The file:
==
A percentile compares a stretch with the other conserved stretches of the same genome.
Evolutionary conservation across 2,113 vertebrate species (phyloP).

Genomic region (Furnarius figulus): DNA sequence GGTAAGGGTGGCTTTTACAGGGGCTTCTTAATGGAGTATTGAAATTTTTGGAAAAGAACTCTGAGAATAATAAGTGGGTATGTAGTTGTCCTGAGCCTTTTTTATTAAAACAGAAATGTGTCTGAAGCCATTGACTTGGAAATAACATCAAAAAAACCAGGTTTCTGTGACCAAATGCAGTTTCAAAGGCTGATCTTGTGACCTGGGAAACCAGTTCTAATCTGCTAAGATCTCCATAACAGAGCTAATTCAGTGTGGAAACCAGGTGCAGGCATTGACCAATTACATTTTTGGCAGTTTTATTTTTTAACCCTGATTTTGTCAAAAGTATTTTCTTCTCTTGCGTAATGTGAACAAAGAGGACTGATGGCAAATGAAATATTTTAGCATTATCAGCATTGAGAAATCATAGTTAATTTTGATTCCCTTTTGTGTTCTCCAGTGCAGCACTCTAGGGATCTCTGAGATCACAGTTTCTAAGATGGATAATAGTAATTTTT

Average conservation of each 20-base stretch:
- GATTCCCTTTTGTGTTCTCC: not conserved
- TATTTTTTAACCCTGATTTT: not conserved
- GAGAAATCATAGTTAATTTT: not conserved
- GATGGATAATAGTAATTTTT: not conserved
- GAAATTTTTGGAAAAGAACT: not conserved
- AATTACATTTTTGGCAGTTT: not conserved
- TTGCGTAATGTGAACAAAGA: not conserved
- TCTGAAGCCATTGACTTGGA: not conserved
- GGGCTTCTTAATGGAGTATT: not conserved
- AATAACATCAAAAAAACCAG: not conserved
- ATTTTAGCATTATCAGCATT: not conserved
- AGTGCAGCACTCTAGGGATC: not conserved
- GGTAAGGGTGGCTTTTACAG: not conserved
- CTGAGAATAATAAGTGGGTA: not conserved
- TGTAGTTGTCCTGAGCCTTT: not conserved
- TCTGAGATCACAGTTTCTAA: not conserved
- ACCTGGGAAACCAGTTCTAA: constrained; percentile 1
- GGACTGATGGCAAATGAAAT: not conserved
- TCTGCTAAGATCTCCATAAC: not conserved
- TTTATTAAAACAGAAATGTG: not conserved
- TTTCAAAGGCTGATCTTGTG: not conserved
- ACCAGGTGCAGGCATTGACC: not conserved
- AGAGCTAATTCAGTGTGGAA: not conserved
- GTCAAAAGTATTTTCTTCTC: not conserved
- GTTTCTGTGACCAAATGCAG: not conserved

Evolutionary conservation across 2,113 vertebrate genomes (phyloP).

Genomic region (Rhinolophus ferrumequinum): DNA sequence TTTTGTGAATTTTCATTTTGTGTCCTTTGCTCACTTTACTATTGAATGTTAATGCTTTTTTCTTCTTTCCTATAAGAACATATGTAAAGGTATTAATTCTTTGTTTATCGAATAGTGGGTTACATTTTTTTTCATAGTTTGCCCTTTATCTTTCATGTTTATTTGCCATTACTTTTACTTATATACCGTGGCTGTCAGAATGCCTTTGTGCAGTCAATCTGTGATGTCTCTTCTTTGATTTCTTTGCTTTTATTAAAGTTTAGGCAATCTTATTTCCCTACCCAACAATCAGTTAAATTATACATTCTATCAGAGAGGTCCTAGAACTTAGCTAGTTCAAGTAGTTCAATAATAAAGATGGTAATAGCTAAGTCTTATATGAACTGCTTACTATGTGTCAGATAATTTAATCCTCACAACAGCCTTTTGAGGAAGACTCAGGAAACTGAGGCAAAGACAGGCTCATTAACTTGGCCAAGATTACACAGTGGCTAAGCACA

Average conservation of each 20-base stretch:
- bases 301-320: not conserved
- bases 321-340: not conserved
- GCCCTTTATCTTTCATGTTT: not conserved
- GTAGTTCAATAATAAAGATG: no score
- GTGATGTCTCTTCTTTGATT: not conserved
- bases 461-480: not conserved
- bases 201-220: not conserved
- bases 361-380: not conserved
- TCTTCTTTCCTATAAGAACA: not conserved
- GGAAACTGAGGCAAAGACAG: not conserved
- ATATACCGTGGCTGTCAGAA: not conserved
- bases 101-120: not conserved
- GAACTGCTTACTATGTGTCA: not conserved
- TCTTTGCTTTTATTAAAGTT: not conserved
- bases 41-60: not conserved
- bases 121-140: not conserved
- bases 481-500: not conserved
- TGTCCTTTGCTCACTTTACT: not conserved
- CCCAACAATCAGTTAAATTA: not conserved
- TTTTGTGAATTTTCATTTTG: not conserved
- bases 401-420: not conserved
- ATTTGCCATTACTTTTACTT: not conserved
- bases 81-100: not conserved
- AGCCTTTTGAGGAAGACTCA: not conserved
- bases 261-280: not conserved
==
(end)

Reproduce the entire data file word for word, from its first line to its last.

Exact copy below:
A percentile compares a stretch with the other conserved stretches of the same genome.
Evolutionary conservation across 2,113 vertebrate species (phyloP).

Genomic region (Furnarius figulus): DNA sequence GGTAAGGGTGGCTTTTACAGGGGCTTCTTAATGGAGTATTGAAATTTTTGGAAAAGAACTCTGAGAATAATAAGTGGGTATGTAGTTGTCCTGAGCCTTTTTTATTAAAACAGAAATGTGTCTGAAGCCATTGACTTGGAAATAACATCAAAAAAACCAGGTTTCTGTGACCAAATGCAGTTTCAAAGGCTGATCTTGTGACCTGGGAAACCAGTTCTAATCTGCTAAGATCTCCATAACAGAGCTAATTCAGTGTGGAAACCAGGTGCAGGCATTGACCAATTACATTTTTGGCAGTTTTATTTTTTAACCCTGATTTTGTCAAAAGTATTTTCTTCTCTTGCGTAATGTGAACAAAGAGGACTGATGGCAAATGAAATATTTTAGCATTATCAGCATTGAGAAATCATAGTTAATTTTGATTCCCTTTTGTGTTCTCCAGTGCAGCACTCTAGGGATCTCTGAGATCACAGTTTCTAAGATGGATAATAGTAATTTTT

Average conservation of each 20-base stretch:
- GATTCCCTTTTGTGTTCTCC: not conserved
- TATTTTTTAACCCTGATTTT: not conserved
- GAGAAATCATAGTTAATTTT: not conserved
- GATGGATAATAGTAATTTTT: not conserved
- GAAATTTTTGGAAAAGAACT: not conserved
- AATTACATTTTTGGCAGTTT: not conserved
- TTGCGTAATGTGAACAAAGA: not conserved
- TCTGAAGCCATTGACTTGGA: not conserved
- GGGCTTCTTAATGGAGTATT: not conserved
- AATAACATCAAAAAAACCAG: not conserved
- ATTTTAGCATTATCAGCATT: not conserved
- AGTGCAGCACTCTAGGGATC: not conserved
- GGTAAGGGTGGCTTTTACAG: not conserved
- CTGAGAATAATAAGTGGGTA: not conserved
- TGTAGTTGTCCTGAGCCTTT: not conserved
- TCTGAGATCACAGTTTCTAA: not conserved
- ACCTGGGAAACCAGTTCTAA: constrained; percentile 1
- GGACTGATGGCAAATGAAAT: not conserved
- TCTGCTAAGATCTCCATAAC: not conserved
- TTTATTAAAACAGAAATGTG: not conserved
- TTTCAAAGGCTGATCTTGTG: not conserved
- ACCAGGTGCAGGCATTGACC: not conserved
- AGAGCTAATTCAGTGTGGAA: not conserved
- GTCAAAAGTATTTTCTTCTC: not conserved
- GTTTCTGTGACCAAATGCAG: not conserved

Evolutionary conservation across 2,113 vertebrate genomes (phyloP).

Genomic region (Rhinolophus ferrumequinum): DNA sequence TTTTGTGAATTTTCATTTTGTGTCCTTTGCTCACTTTACTATTGAATGTTAATGCTTTTTTCTTCTTTCCTATAAGAACATATGTAAAGGTATTAATTCTTTGTTTATCGAATAGTGGGTTACATTTTTTTTCATAGTTTGCCCTTTATCTTTCATGTTTATTTGCCATTACTTTTACTTATATACCGTGGCTGTCAGAATGCCTTTGTGCAGTCAATCTGTGATGTCTCTTCTTTGATTTCTTTGCTTTTATTAAAGTTTAGGCAATCTTATTTCCCTACCCAACAATCAGTTAAATTATACATTCTATCAGAGAGGTCCTAGAACTTAGCTAGTTCAAGTAGTTCAATAATAAAGATGGTAATAGCTAAGTCTTATATGAACTGCTTACTATGTGTCAGATAATTTAATCCTCACAACAGCCTTTTGAGGAAGACTCAGGAAACTGAGGCAAAGACAGGCTCATTAACTTGGCCAAGATTACACAGTGGCTAAGCACA

Average conservation of each 20-base stretch:
- bases 301-320: not conserved
- bases 321-340: not conserved
- GCCCTTTATCTTTCATGTTT: not conserved
- GTAGTTCAATAATAAAGATG: no score
- GTGATGTCTCTTCTTTGATT: not conserved
- bases 461-480: not conserved
- bases 201-220: not conserved
- bases 361-380: not conserved
- TCTTCTTTCCTATAAGAACA: not conserved
- GGAAACTGAGGCAAAGACAG: not conserved
- ATATACCGTGGCTGTCAGAA: not conserved
- bases 101-120: not conserved
- GAACTGCTTACTATGTGTCA: not conserved
- TCTTTGCTTTTATTAAAGTT: not conserved
- bases 41-60: not conserved
- bases 121-140: not conserved
- bases 481-500: not conserved
- TGTCCTTTGCTCACTTTACT: not conserved
- CCCAACAATCAGTTAAATTA: not conserved
- TTTTGTGAATTTTCATTTTG: not conserved
- bases 401-420: not conserved
- ATTTGCCATTACTTTTACTT: not conserved
- bases 81-100: not conserved
- AGCCTTTTGAGGAAGACTCA: not conserved
- bases 261-280: not conserved